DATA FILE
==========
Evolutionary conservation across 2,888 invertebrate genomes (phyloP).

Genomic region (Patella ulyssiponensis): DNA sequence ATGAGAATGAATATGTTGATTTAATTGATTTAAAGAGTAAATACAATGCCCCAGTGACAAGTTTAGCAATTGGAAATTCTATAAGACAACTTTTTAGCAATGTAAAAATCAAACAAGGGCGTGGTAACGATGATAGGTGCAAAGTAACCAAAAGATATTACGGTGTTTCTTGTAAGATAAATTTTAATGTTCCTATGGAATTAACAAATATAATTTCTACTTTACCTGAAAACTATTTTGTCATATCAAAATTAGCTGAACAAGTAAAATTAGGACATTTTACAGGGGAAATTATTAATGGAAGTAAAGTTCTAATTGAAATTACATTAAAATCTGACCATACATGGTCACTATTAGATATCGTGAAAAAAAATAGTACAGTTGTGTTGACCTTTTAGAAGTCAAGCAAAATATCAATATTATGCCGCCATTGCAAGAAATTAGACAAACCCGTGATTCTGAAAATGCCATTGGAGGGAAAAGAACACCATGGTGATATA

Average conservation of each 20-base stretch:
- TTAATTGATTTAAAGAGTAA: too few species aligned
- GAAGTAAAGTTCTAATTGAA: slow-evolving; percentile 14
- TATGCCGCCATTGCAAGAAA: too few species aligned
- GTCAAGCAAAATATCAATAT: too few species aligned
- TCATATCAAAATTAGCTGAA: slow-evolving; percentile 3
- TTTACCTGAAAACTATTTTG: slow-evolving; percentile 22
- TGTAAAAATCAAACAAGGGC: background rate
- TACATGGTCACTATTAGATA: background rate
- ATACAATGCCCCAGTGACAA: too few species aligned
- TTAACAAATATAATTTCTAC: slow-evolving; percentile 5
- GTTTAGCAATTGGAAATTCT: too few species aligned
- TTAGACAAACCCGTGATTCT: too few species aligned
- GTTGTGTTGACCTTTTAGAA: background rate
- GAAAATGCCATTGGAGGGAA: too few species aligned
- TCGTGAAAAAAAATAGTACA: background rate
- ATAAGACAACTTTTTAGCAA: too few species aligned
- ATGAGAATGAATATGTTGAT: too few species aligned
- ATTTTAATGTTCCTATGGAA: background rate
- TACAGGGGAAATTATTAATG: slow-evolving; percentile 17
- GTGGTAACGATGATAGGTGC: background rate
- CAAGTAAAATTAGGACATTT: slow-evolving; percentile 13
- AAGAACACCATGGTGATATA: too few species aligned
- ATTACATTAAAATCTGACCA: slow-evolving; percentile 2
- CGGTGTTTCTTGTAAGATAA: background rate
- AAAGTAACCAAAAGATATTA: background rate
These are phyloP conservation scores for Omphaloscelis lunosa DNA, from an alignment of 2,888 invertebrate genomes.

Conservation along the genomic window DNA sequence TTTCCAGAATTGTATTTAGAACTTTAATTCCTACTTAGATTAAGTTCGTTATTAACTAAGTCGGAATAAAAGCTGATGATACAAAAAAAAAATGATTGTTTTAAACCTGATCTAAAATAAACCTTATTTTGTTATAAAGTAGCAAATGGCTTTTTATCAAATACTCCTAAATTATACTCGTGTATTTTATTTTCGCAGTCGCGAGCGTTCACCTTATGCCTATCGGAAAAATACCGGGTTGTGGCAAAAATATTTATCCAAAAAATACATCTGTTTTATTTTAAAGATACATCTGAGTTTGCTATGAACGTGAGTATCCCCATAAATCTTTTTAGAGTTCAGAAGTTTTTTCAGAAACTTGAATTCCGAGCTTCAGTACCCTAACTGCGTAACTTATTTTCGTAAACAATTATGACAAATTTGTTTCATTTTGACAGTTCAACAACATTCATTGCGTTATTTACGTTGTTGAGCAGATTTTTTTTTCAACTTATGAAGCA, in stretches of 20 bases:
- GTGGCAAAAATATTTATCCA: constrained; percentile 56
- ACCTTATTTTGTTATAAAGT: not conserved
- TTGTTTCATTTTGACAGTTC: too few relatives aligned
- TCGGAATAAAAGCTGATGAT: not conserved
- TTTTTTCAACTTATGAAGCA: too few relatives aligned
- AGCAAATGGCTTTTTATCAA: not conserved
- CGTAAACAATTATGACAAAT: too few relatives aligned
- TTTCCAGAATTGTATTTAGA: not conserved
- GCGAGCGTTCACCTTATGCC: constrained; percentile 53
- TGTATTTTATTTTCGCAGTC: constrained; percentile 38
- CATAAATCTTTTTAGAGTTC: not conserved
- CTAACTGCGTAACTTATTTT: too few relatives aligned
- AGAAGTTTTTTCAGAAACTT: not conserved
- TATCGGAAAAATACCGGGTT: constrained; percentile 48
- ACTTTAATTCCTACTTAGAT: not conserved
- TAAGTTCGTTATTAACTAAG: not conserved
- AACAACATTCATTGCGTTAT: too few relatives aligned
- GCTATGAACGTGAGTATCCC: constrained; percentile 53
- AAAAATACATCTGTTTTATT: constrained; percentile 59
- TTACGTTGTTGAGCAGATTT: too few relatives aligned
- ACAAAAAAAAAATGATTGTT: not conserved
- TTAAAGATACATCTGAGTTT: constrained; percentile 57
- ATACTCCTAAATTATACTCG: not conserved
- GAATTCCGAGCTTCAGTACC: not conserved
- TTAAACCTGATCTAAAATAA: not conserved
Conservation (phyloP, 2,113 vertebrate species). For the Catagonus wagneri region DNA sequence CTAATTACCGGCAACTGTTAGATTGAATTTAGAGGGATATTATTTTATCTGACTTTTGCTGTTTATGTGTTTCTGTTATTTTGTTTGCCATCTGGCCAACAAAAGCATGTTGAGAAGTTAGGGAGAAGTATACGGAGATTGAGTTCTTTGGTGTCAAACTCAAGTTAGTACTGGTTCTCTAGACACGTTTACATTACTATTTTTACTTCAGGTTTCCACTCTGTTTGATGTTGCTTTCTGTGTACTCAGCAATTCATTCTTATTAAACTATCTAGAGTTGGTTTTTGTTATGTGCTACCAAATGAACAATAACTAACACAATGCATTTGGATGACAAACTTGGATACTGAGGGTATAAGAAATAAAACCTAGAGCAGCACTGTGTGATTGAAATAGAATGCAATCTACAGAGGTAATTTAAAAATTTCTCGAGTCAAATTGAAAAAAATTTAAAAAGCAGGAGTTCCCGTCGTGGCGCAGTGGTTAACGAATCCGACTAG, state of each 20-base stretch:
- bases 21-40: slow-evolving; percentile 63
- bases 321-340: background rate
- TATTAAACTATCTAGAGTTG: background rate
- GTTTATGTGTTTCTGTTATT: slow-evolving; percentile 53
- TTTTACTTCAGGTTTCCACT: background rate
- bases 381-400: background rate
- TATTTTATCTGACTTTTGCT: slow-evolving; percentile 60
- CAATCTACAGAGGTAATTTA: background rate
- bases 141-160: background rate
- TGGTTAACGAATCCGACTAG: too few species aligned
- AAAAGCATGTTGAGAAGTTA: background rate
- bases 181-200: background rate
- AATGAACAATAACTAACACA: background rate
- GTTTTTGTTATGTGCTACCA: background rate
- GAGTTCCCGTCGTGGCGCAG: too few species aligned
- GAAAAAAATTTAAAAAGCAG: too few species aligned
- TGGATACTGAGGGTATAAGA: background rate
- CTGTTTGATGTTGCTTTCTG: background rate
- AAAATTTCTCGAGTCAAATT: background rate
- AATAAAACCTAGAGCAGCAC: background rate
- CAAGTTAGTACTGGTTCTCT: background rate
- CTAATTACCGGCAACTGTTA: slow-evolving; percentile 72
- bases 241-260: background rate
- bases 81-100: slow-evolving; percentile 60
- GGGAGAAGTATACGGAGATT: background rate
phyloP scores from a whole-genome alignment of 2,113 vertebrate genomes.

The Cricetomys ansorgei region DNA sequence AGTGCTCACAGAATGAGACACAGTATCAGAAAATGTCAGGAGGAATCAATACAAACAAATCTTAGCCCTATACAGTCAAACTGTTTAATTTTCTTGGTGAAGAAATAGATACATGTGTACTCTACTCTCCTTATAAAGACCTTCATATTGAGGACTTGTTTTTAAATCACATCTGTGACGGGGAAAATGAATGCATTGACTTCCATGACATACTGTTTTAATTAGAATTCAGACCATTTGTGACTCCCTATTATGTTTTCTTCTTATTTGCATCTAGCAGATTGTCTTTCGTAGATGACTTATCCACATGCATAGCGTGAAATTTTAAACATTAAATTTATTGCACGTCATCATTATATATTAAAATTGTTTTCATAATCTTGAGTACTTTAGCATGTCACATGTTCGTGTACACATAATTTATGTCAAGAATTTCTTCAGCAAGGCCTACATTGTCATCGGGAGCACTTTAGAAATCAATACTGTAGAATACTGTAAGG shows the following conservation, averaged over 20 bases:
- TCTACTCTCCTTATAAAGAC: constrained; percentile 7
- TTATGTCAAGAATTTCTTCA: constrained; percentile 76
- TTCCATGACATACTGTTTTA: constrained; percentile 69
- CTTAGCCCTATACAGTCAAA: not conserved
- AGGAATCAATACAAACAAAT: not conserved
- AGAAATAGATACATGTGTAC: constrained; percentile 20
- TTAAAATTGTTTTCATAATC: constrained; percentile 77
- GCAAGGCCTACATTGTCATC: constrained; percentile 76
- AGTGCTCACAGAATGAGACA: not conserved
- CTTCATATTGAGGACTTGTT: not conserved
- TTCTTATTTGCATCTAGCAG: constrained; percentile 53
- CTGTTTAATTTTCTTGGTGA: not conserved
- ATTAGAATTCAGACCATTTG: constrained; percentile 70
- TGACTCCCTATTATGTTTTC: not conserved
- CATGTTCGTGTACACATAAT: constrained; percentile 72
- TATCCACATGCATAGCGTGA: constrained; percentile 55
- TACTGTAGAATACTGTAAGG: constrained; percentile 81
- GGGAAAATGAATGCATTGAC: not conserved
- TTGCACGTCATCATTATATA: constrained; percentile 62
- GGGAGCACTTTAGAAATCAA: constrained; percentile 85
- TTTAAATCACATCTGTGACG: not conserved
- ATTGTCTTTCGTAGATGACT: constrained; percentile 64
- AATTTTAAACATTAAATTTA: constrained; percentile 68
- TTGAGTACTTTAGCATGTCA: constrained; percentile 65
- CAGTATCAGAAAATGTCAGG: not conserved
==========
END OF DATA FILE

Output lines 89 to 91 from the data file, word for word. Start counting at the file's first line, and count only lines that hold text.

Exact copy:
- AGAAATAGATACATGTGTAC: constrained; percentile 20
- TTAAAATTGTTTTCATAATC: constrained; percentile 77
- GCAAGGCCTACATTGTCATC: constrained; percentile 76